Monday, 17 July 2017

Summoning The Riff - An Interview With AJ Peters from SUMMONER

The first incarnation of Boston-based Summoner was Riff Canyon, the guys played under this moniker till 2011 then they changed their mind and took a decision to rename the band. Drummer Scott Smith, two guitarists Joe Richner and AJ Peters along with singing bass-player Chris Johnson certainly have serious intention.

On May 2017 Magnetic Eye Records released Summoner’s the third full-length – “Beyond The Realm Of Light”. The band made another step further and added more elements of progressive and sludgy tunes to band’s stoner doom core. You’ll even find some hints of old school heavy metal there, and though this blend isn’t new, it sounds fresh.

The sound is absolutely intensive and tight in every moment on every song, the vocals performed by Chris Johnson are rich and violent, he creates constant sonic pressure shouting his words out as if it was the last time he climbed the scene.

Summoner recorded crushing material fitting six new songs in a half an hour. How did they gain this result? Let’s ask AJ Peters!

Man Summoner’s new album is excellent evidence of the band’s professional approach - well balanced, well produced, with bunch of really good songs. Was it easy to record this material?

Thanks! We are really happy with how it all turned out. The whole process had easy and hard parts. Writing the tunes went fairly quickly when we got down to it. We work pretty well together when writing and are usually on the same page when it comes to the musical direction of the band. The recording process did get a little drawn out at the end, but that was only due to our conflicting schedules. We tracked the meat and potatoes over the course of a weekend in the studio, but getting us all in the same place for leads/vocals/sweetening etc.. got a bit tough, overall it was a fairly stress free process.

The material of “Beyond the Realm of Light” is very intensive, I would say that you keep this sonic pressure through the entire album – it’s into constant attacks of twin guitars, it’s into Chris’s shouting. Was this direction chosen advisedly?

Thanks! Yes, the energy of the album was very purposeful. We set out to make our highest energy album yet. Even with a slower, doomy-er song like Beyond the Realm of Light we wanted a defined energy to be there. Basically we gauged the songs by how well they would translate in a live setting. If it felt like it would get things moving during a set it was good to go.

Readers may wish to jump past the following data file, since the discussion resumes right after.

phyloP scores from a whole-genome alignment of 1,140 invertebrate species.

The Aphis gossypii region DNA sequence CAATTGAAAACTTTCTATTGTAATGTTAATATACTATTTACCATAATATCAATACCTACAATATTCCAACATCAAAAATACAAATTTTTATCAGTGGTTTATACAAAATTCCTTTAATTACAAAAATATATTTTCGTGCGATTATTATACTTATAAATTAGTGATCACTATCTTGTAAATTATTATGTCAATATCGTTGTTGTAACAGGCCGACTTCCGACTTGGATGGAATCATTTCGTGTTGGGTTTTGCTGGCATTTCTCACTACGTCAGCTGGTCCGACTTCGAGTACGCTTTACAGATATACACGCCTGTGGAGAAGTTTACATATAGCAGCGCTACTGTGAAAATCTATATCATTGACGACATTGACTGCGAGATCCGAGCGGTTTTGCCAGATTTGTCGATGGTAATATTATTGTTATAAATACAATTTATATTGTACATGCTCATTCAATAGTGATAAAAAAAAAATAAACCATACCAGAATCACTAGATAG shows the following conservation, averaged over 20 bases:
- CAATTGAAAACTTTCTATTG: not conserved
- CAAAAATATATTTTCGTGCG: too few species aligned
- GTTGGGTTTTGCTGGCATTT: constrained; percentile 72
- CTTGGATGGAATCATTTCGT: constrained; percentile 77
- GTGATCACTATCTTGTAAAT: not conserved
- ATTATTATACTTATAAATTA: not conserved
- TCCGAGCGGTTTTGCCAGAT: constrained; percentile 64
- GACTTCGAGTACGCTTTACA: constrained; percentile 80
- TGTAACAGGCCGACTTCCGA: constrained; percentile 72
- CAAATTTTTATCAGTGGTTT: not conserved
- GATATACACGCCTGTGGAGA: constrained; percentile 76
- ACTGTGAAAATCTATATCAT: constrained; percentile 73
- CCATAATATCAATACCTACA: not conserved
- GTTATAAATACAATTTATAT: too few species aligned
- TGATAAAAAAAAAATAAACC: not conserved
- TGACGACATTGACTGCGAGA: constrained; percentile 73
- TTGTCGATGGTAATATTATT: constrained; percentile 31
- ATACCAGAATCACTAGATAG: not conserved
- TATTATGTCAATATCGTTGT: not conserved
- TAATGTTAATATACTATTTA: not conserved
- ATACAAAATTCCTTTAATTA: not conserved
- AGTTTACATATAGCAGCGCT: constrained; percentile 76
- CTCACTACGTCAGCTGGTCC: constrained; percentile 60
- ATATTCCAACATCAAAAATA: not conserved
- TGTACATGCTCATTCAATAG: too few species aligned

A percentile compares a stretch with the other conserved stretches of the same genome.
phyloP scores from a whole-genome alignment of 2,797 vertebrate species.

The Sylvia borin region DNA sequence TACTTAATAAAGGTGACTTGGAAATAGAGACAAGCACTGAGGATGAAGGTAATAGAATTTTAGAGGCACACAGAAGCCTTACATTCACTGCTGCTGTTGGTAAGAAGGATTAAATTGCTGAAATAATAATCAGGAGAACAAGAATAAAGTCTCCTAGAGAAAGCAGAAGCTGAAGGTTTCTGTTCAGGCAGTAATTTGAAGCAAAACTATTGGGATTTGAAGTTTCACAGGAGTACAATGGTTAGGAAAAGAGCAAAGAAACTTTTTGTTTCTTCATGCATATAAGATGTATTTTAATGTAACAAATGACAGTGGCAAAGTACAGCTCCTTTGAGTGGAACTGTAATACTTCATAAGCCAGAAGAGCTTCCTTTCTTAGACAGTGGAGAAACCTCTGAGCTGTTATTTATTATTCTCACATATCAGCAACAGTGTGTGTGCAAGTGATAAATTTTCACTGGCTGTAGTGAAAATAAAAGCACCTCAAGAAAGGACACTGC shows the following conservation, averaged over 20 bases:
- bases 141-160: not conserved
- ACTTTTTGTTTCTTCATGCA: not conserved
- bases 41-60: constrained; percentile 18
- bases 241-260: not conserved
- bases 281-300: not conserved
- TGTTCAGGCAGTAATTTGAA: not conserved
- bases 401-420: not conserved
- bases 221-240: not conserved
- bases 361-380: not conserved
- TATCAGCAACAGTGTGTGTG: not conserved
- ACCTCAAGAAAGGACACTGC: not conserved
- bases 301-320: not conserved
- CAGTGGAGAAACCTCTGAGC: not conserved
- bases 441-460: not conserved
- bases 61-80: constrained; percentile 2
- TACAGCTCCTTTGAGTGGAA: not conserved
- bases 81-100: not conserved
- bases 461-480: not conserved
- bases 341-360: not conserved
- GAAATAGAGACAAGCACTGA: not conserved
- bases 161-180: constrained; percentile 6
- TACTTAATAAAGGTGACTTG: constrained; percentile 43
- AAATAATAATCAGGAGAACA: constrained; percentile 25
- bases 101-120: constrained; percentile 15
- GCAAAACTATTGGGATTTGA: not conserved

How would you sum up the general mood of the album?

Going back to the previous answer I’d say the mood is an energetic intensity. The lyrics and the story have dire quality, but the music is all energy.

Did you try something new technically wise on “Beyond the Realm of Light”? Is it important to work with new equipment over each new record?

Our rigs are always growing and evolving. Each one of us has an unhealthy obsession with gear, some of us worse than others. We are always in search of something sonically. Joe and I take time building our setups and go back a forth on amps, pedals and guitars. Although the one piece of equipment that has been consistent throughout the entire life of Summoner is Joe’s Les Paul. Scott is constantly building new kits and experimenting with his setup. Chris is the same as Joe and I. He has a very particular sound he wants to achieve and knows what he needs in order to achieve it. Same goes for his vocal effects when we play live. You can pretty much bet on the fact that every time we practice, one of us says “hey, check out this new thing I got”

Summoner’s debut “Phoenix” was released in 2012, then “Atlantian” had appeared in 2013. So it took almost 4 years to finish the third record. Where have you been all this time?

We’ve always been there, playing shows and writing. The spacing of the releases of Phoenix and Atlantian are a bit deceiving to people outside of the band. From a writing standpoint all 3 albums were pretty evenly spaced. Phoenix had been written for quite sometime before we went into the studio with it. We had playing the songs from Phoenix live for over a year before we even went into the studio. Atlantian was in the writing process when we recorded Phoenix so it was ready to go right after the release in 2012. While the space between Atlantian and BTROL is longer, the timeline for us was pretty similar. We’ve always been fairly active, with short bouts of downtime here and there.

How did you get that it is right time to go in the studio? Do you wait till you have enough worthy ideas or do you make it through jamming right there? How much of improvisation in these songs?